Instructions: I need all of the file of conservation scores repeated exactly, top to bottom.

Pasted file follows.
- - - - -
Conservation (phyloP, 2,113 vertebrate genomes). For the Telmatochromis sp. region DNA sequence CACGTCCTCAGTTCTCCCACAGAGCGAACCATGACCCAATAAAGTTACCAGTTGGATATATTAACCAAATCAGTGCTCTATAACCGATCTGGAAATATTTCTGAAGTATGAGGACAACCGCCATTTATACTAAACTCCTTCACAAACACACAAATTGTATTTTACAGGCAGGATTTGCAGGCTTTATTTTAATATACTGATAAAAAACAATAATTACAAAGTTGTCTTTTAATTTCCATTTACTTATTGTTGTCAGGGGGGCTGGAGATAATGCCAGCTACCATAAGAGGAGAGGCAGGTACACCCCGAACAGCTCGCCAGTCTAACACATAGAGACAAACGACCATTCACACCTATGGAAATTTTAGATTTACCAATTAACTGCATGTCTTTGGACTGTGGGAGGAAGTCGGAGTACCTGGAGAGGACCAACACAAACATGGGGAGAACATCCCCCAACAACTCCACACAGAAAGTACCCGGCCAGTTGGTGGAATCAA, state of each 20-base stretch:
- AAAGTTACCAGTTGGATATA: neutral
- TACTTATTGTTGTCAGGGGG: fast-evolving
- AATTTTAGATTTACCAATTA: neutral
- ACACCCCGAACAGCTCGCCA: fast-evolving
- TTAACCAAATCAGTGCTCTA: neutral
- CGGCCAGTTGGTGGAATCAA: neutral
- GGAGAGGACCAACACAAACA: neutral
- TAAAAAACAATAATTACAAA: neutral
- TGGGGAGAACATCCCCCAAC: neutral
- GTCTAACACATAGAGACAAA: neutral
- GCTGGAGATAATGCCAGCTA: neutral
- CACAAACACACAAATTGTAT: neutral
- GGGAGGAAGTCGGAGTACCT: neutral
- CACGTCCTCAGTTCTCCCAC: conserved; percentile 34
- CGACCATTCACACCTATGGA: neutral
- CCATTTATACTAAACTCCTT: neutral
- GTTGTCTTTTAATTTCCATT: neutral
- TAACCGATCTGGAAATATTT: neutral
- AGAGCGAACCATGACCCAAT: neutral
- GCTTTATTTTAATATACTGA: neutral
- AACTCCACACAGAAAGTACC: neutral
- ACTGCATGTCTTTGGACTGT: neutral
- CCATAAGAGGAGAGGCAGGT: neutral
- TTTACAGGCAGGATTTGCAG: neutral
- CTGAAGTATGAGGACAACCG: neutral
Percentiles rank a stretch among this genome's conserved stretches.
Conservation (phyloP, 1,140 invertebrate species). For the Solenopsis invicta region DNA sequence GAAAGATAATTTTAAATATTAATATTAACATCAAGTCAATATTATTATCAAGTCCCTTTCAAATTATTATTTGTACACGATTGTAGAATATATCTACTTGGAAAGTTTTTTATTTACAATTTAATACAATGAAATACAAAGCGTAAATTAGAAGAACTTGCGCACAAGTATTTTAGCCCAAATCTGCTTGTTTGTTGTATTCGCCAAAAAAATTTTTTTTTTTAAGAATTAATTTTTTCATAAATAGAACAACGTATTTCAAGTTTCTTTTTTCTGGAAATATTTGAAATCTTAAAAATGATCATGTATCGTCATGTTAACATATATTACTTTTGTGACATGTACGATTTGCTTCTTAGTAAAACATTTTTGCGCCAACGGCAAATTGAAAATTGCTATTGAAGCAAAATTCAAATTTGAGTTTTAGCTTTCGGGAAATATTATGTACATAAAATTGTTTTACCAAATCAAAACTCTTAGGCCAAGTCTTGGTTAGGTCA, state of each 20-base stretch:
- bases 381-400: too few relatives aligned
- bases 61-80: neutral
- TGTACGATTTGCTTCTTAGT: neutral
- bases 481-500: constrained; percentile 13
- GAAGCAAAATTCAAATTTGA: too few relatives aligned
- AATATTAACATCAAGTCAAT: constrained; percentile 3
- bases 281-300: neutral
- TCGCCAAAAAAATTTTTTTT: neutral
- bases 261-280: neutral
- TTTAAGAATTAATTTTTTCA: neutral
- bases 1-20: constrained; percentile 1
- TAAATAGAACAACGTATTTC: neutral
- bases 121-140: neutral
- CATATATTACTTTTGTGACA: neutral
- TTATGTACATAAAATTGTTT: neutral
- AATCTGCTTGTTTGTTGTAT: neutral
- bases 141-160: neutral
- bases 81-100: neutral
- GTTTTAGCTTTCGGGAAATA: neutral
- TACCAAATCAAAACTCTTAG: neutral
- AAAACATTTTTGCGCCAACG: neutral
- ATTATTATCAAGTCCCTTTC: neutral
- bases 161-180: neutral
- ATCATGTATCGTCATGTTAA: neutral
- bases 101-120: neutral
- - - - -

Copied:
Conservation (phyloP, 2,113 vertebrate genomes). For the Telmatochromis sp. region DNA sequence CACGTCCTCAGTTCTCCCACAGAGCGAACCATGACCCAATAAAGTTACCAGTTGGATATATTAACCAAATCAGTGCTCTATAACCGATCTGGAAATATTTCTGAAGTATGAGGACAACCGCCATTTATACTAAACTCCTTCACAAACACACAAATTGTATTTTACAGGCAGGATTTGCAGGCTTTATTTTAATATACTGATAAAAAACAATAATTACAAAGTTGTCTTTTAATTTCCATTTACTTATTGTTGTCAGGGGGGCTGGAGATAATGCCAGCTACCATAAGAGGAGAGGCAGGTACACCCCGAACAGCTCGCCAGTCTAACACATAGAGACAAACGACCATTCACACCTATGGAAATTTTAGATTTACCAATTAACTGCATGTCTTTGGACTGTGGGAGGAAGTCGGAGTACCTGGAGAGGACCAACACAAACATGGGGAGAACATCCCCCAACAACTCCACACAGAAAGTACCCGGCCAGTTGGTGGAATCAA, state of each 20-base stretch:
- AAAGTTACCAGTTGGATATA: neutral
- TACTTATTGTTGTCAGGGGG: fast-evolving
- AATTTTAGATTTACCAATTA: neutral
- ACACCCCGAACAGCTCGCCA: fast-evolving
- TTAACCAAATCAGTGCTCTA: neutral
- CGGCCAGTTGGTGGAATCAA: neutral
- GGAGAGGACCAACACAAACA: neutral
- TAAAAAACAATAATTACAAA: neutral
- TGGGGAGAACATCCCCCAAC: neutral
- GTCTAACACATAGAGACAAA: neutral
- GCTGGAGATAATGCCAGCTA: neutral
- CACAAACACACAAATTGTAT: neutral
- GGGAGGAAGTCGGAGTACCT: neutral
- CACGTCCTCAGTTCTCCCAC: conserved; percentile 34
- CGACCATTCACACCTATGGA: neutral
- CCATTTATACTAAACTCCTT: neutral
- GTTGTCTTTTAATTTCCATT: neutral
- TAACCGATCTGGAAATATTT: neutral
- AGAGCGAACCATGACCCAAT: neutral
- GCTTTATTTTAATATACTGA: neutral
- AACTCCACACAGAAAGTACC: neutral
- ACTGCATGTCTTTGGACTGT: neutral
- CCATAAGAGGAGAGGCAGGT: neutral
- TTTACAGGCAGGATTTGCAG: neutral
- CTGAAGTATGAGGACAACCG: neutral
Percentiles rank a stretch among this genome's conserved stretches.
Conservation (phyloP, 1,140 invertebrate species). For the Solenopsis invicta region DNA sequence GAAAGATAATTTTAAATATTAATATTAACATCAAGTCAATATTATTATCAAGTCCCTTTCAAATTATTATTTGTACACGATTGTAGAATATATCTACTTGGAAAGTTTTTTATTTACAATTTAATACAATGAAATACAAAGCGTAAATTAGAAGAACTTGCGCACAAGTATTTTAGCCCAAATCTGCTTGTTTGTTGTATTCGCCAAAAAAATTTTTTTTTTTAAGAATTAATTTTTTCATAAATAGAACAACGTATTTCAAGTTTCTTTTTTCTGGAAATATTTGAAATCTTAAAAATGATCATGTATCGTCATGTTAACATATATTACTTTTGTGACATGTACGATTTGCTTCTTAGTAAAACATTTTTGCGCCAACGGCAAATTGAAAATTGCTATTGAAGCAAAATTCAAATTTGAGTTTTAGCTTTCGGGAAATATTATGTACATAAAATTGTTTTACCAAATCAAAACTCTTAGGCCAAGTCTTGGTTAGGTCA, state of each 20-base stretch:
- bases 381-400: too few relatives aligned
- bases 61-80: neutral
- TGTACGATTTGCTTCTTAGT: neutral
- bases 481-500: constrained; percentile 13
- GAAGCAAAATTCAAATTTGA: too few relatives aligned
- AATATTAACATCAAGTCAAT: constrained; percentile 3
- bases 281-300: neutral
- TCGCCAAAAAAATTTTTTTT: neutral
- bases 261-280: neutral
- TTTAAGAATTAATTTTTTCA: neutral
- bases 1-20: constrained; percentile 1
- TAAATAGAACAACGTATTTC: neutral
- bases 121-140: neutral
- CATATATTACTTTTGTGACA: neutral
- TTATGTACATAAAATTGTTT: neutral
- AATCTGCTTGTTTGTTGTAT: neutral
- bases 141-160: neutral
- bases 81-100: neutral
- GTTTTAGCTTTCGGGAAATA: neutral
- TACCAAATCAAAACTCTTAG: neutral
- AAAACATTTTTGCGCCAACG: neutral
- ATTATTATCAAGTCCCTTTC: neutral
- bases 161-180: neutral
- ATCATGTATCGTCATGTTAA: neutral
- bases 101-120: neutral